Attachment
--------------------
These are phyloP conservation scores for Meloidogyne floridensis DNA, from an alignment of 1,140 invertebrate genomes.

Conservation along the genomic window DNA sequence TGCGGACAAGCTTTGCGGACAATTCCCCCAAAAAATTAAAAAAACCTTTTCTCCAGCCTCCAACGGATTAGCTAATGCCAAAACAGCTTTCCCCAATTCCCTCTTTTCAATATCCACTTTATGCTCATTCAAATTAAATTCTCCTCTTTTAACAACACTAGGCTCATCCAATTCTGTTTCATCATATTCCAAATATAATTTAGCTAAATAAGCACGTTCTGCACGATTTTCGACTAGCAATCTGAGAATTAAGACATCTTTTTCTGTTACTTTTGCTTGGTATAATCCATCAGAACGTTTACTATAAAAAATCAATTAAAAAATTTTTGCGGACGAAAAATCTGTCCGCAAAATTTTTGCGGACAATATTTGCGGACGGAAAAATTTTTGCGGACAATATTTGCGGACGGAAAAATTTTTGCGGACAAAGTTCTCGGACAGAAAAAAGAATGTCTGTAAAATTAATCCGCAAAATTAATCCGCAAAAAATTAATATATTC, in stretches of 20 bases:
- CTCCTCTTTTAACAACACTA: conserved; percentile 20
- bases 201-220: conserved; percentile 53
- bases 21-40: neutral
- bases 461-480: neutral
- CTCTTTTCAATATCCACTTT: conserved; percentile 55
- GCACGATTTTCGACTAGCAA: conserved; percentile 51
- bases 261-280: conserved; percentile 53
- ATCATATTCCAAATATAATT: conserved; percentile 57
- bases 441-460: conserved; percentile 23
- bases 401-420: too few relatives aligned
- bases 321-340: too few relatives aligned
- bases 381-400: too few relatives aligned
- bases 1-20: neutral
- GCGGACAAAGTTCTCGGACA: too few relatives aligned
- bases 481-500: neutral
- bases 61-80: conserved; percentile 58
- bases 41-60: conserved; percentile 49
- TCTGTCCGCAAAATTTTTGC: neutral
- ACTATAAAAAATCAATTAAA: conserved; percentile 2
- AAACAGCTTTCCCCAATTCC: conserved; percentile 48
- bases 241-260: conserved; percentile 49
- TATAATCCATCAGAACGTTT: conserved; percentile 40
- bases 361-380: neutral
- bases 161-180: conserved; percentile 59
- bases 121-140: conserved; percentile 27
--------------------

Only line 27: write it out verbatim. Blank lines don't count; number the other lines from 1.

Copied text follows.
- bases 121-140: conserved; percentile 27